It was the largest single day decline in a year and a half, and investors are starting to panic. Overall, the Dow is now down more than 1300 points from the peak of the market.
Just yesterday, I wrote about all of the experts that are warning about a stock market crash in 2015, and after today I am sure that a lot more people will start jumping on the bandwagon.
In particular, tech stocks are getting absolutely hammered lately. The Nasdaq has fallen close to 3.5% over the past two days alone, and it has dropped below its 200-day moving average.
The Russell 2000 (a small-cap stock market index) is also now trading below its 200-day moving average.
What all of this means is that the stock market crash of 2015 has already begun.
The only question left to answer at this point is how bad it will ultimately turn out to be.
When stocks were booming, tech stocks were leading the way up.
But now that the market has turned, tech stocks are starting to lead the way down…
The Dow and the S&P 500 are negative for the year. The so-called “FANG” stocks – Facebook, Apple, Netflix, and Google – were some of the biggest losers, and helped send the Nasdaq more than 2% lower. Biotechs also suffered big losses; the iShares Nasdaq Biotechnology ETF fell 4% to a three-month low. The Vix, which gauges market expectations for near-term shifts in the S&P 500, surged more than 21%.
And Twitter is absolutely imploding. It has fallen below its IPO price, and at this point it is now down 65 percent from the peak.
Of course it was inevitable that Twitter and these tech stocks would start falling eventually. I specifically warned my readers about Twitter’s stock price nearly two years ago. I hope people listened to what I was saying and got out in time.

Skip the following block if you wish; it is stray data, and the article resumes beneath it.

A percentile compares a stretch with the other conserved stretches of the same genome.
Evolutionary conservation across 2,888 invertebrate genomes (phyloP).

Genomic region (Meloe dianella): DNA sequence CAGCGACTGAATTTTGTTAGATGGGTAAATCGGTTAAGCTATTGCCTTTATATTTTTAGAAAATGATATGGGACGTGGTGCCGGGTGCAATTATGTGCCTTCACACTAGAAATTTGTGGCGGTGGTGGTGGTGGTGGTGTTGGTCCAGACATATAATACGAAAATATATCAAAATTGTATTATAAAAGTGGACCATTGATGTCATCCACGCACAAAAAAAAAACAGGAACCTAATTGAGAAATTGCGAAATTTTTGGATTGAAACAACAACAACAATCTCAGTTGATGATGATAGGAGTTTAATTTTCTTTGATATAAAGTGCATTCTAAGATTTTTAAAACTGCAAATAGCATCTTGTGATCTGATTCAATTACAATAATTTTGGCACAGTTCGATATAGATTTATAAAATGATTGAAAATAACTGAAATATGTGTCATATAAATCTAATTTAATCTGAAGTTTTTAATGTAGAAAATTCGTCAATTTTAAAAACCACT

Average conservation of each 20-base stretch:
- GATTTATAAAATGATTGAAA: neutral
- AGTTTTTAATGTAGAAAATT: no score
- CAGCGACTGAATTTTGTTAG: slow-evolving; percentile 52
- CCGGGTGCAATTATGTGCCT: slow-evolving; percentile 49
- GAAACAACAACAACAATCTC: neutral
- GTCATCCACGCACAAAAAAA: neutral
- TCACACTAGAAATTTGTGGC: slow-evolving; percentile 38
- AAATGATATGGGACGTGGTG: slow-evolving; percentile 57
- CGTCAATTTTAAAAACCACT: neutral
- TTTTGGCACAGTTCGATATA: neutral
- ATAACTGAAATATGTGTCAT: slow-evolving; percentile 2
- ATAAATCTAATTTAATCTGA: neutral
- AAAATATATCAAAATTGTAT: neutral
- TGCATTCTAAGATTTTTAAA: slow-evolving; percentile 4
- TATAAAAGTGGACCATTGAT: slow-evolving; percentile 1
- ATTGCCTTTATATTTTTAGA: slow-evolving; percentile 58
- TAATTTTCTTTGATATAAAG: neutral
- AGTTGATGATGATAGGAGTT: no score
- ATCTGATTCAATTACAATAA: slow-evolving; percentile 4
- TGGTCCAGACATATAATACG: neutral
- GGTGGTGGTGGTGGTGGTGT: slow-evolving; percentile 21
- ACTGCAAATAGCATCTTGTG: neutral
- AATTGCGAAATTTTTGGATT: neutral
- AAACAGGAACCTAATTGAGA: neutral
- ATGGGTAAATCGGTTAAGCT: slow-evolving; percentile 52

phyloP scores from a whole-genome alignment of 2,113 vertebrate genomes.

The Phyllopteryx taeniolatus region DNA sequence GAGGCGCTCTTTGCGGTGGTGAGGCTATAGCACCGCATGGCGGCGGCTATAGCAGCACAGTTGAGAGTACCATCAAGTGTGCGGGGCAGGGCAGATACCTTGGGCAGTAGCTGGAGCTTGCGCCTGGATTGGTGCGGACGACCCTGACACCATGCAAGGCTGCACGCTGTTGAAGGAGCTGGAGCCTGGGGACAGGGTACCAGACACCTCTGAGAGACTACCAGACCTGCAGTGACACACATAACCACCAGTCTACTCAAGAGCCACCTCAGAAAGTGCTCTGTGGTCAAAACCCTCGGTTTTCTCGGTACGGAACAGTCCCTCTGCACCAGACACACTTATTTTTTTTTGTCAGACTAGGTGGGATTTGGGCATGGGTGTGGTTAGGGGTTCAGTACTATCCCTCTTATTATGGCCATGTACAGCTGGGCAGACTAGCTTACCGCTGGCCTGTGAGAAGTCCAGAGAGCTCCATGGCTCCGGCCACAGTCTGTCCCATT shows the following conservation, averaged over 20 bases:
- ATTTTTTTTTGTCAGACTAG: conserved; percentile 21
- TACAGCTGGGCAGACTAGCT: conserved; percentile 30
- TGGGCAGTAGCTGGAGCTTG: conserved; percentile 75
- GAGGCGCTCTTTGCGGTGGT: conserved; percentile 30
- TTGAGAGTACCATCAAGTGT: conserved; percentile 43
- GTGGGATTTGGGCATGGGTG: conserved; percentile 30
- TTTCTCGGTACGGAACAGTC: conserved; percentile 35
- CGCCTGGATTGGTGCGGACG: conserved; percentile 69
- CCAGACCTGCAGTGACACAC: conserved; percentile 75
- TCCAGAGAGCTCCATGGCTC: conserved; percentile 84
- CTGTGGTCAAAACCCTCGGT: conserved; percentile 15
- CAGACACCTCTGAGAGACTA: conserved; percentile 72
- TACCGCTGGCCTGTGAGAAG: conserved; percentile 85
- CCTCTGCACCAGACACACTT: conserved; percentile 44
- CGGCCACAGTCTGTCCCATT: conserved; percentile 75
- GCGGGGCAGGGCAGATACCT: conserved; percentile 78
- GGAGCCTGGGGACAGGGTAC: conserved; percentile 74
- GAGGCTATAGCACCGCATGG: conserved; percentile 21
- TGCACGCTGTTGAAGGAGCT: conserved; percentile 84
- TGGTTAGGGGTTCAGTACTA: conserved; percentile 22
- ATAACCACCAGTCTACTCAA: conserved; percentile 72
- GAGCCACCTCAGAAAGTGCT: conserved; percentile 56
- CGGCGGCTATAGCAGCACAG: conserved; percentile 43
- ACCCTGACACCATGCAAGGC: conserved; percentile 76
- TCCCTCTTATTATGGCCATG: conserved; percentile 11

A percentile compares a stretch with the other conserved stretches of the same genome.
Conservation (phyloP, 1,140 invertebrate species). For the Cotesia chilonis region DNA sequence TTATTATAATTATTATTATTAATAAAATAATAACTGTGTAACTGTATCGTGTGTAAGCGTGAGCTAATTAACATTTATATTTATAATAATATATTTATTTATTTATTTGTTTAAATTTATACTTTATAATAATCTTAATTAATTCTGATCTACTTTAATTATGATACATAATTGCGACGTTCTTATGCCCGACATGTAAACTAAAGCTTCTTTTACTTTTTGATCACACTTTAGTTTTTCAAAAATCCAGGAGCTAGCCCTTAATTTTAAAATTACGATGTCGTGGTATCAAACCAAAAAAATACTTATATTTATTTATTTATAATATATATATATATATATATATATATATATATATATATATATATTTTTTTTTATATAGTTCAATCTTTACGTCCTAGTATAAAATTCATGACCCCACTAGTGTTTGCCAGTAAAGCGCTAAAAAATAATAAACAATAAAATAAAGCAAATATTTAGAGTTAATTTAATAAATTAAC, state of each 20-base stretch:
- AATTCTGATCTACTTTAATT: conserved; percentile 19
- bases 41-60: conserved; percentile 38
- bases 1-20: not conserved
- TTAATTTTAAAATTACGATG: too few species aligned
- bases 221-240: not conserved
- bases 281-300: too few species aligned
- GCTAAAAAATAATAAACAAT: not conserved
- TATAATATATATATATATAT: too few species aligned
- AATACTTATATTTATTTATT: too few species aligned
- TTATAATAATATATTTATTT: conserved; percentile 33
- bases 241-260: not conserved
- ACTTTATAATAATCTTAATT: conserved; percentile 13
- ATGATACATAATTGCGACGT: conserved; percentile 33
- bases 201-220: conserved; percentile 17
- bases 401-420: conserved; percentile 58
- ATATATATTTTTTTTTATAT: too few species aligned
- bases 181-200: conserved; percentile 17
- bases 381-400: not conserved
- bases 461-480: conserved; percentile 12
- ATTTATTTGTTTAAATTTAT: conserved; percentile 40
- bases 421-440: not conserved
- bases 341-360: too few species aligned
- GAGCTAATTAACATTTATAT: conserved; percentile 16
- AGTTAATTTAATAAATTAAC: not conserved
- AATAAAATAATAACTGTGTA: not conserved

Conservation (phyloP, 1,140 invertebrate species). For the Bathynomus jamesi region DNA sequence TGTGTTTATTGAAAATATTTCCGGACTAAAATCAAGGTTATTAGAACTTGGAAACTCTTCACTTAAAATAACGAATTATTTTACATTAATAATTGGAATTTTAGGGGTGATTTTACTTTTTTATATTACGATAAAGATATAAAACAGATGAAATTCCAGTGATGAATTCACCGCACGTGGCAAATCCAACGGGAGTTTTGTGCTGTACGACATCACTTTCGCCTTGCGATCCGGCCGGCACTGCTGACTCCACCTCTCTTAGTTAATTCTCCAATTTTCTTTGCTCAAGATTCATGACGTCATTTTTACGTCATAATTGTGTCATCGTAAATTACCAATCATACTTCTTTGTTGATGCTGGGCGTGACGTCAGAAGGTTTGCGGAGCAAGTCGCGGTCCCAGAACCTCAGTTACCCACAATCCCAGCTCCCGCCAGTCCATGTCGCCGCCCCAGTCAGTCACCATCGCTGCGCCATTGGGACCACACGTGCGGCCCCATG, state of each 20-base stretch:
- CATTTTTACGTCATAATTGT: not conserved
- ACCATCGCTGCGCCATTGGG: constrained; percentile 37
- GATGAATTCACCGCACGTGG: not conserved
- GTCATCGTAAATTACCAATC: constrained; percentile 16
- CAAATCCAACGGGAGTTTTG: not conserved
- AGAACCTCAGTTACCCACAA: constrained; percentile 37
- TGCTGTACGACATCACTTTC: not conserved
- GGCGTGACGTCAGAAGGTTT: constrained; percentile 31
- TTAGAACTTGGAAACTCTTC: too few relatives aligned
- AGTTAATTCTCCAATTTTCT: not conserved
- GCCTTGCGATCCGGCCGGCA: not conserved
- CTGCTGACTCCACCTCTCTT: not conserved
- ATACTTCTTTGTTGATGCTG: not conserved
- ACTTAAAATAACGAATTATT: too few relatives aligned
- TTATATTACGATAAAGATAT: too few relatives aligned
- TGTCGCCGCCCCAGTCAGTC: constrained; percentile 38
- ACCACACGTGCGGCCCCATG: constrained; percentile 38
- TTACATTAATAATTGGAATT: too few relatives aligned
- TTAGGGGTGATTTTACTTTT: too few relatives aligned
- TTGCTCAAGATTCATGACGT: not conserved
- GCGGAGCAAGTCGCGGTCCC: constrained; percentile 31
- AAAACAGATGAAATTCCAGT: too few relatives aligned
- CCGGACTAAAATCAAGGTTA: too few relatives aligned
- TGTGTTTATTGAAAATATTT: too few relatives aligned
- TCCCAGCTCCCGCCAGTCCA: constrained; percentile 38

This current market crash is happening in the context of a full-blown global financial meltdown. Stock markets all over the planet are collapsing, and currencies are being devalued left and right. The following comes from a recent piece by Wolf Richter…
Hot money is already fleeing emerging markets. Higher rates in the US will drain more capital out of countries that need it the most. It will pressure emerging market currencies and further increase the likelihood of a debt crisis in countries whose governments, banks, and corporations borrow in a currency other than their own.
This scenario would be bad enough for the emerging economies. But now China has devalued the yuan to stimulate its exports and thus its economy at the expense of others. And one thing has become clear on Wednesday: these struggling economies that compete with China are going to protect their exports against Chinese encroachment.
Hence a currency war.
Two more major shots in the currency war were fired on Thursday by Kazakhstan and Vietnam…
Hit by sharp declines in crude prices, the oil-producing nation of Kazakhstan introduced a freely floating exchange rate for the tenge, which subsequently lost more than a quarter of its value.
The State Bank of Vietnam (SBV) devalued the dong (VND) by 1 percent against the dollar on Wednesday—its third adjustment so far this year—and simultaneously widened the trading band to 3 percent from 2 percent previously, the second increase in six days.
A quarter of its value?
Now that is a devaluation.
In the coming days, we are likely to see even more emerging markets devalue their currencies in a global “race to the bottom”. But this “race to the bottom” presents a great danger to financial markets. As I have written about previously, there are 74 trillion dollars in derivatives globally that are tied to the value of currencies. As foreign exchange rates start flying around all over the place, there are going to be financial institutions out there that are going to be losing obscene amounts of money.